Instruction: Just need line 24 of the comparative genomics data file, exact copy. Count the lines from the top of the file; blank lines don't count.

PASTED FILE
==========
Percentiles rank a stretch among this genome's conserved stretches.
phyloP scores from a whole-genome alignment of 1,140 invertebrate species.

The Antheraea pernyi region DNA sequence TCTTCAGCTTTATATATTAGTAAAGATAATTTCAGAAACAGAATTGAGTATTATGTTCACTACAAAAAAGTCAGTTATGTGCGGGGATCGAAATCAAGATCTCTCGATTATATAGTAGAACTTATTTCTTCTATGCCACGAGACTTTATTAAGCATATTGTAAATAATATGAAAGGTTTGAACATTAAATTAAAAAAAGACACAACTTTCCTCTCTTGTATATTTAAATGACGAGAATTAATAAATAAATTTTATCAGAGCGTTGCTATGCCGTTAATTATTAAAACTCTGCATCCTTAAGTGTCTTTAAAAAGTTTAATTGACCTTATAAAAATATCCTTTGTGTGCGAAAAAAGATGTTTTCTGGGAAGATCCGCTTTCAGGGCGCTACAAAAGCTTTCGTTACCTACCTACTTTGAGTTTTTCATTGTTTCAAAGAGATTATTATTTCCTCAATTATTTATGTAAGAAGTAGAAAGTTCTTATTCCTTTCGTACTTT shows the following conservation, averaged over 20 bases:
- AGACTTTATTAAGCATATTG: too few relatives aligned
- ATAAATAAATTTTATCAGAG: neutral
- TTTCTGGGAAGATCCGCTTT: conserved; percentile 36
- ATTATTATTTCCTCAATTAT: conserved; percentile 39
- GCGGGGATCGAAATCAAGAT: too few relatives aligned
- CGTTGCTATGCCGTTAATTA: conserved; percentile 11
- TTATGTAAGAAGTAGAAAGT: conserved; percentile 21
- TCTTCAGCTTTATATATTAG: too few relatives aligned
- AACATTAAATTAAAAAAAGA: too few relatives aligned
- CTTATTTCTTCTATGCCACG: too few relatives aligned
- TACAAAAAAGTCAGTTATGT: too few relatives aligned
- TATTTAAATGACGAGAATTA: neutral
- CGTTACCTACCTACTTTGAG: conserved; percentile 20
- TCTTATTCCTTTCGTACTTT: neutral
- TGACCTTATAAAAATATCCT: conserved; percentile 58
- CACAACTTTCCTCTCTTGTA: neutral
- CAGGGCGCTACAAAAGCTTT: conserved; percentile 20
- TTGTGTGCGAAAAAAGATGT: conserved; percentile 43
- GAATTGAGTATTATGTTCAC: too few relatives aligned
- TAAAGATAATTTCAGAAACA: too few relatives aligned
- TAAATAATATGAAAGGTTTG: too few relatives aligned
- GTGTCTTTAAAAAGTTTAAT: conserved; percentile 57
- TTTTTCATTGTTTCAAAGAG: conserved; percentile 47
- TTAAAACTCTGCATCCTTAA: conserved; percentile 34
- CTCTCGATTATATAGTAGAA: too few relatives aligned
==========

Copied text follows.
- TAAATAATATGAAAGGTTTG: too few relatives aligned